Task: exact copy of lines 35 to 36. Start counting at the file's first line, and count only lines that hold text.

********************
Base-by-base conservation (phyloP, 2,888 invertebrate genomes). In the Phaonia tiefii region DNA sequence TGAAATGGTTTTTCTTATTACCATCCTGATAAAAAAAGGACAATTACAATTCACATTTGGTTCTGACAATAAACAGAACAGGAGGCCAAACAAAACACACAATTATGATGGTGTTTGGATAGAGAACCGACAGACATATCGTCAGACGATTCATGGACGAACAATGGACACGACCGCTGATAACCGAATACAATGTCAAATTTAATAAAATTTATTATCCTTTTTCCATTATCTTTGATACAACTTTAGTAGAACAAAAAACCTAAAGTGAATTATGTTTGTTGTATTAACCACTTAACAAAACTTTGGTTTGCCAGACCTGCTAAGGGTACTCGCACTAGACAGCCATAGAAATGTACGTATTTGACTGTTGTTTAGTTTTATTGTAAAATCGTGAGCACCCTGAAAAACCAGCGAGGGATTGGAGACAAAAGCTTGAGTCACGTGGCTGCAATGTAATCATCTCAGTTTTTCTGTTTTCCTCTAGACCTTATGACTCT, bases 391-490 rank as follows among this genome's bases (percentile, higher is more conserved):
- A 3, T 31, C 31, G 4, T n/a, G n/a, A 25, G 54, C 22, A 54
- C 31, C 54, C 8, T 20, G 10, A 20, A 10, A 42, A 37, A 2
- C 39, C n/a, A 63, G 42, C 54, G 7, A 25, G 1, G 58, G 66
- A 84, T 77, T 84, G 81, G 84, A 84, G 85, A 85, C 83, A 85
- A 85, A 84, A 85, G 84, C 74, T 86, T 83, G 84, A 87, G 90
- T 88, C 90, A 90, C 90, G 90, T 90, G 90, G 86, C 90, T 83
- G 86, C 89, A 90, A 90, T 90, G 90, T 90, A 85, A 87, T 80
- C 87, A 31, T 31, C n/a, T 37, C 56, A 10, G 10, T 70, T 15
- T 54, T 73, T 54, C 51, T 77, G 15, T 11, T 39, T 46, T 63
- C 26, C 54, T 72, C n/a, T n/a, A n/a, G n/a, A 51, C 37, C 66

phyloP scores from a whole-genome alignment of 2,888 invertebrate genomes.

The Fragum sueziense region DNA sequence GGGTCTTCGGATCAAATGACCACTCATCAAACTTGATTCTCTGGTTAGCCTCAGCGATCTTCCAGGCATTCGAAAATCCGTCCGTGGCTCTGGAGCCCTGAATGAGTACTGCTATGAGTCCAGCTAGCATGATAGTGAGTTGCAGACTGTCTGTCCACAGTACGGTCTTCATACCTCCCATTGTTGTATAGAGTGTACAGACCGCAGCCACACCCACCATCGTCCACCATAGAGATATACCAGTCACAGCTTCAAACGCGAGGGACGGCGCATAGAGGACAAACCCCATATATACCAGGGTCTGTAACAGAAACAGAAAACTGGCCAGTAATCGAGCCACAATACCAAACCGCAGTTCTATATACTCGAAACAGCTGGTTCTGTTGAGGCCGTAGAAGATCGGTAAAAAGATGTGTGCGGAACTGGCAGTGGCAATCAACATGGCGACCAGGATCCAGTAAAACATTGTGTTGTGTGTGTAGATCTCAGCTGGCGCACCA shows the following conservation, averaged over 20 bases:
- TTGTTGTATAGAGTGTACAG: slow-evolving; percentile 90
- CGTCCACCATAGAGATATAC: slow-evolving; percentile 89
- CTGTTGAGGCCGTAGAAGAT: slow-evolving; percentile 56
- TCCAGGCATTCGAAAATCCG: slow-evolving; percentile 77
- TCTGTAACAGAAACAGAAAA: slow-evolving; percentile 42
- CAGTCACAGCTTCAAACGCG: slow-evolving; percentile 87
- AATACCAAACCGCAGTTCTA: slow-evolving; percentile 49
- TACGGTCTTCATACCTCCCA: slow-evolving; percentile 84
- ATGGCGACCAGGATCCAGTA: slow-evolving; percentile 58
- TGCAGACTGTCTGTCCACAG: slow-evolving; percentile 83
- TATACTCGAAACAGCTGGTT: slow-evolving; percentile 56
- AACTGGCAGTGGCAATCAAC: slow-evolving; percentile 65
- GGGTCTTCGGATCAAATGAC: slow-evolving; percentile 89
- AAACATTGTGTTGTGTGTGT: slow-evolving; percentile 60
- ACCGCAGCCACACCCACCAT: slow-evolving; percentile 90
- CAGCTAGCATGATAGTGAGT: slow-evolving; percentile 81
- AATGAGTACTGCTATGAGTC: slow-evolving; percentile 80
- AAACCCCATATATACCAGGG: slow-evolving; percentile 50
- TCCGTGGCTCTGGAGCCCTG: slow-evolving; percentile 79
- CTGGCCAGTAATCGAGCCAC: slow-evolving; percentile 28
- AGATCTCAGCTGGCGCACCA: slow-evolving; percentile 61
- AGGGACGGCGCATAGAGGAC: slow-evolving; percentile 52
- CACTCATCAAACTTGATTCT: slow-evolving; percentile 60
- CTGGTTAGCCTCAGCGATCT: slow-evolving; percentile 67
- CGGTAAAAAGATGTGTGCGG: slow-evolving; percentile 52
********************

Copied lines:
- AGGGACGGCGCATAGAGGAC: slow-evolving; percentile 52
- CACTCATCAAACTTGATTCT: slow-evolving; percentile 60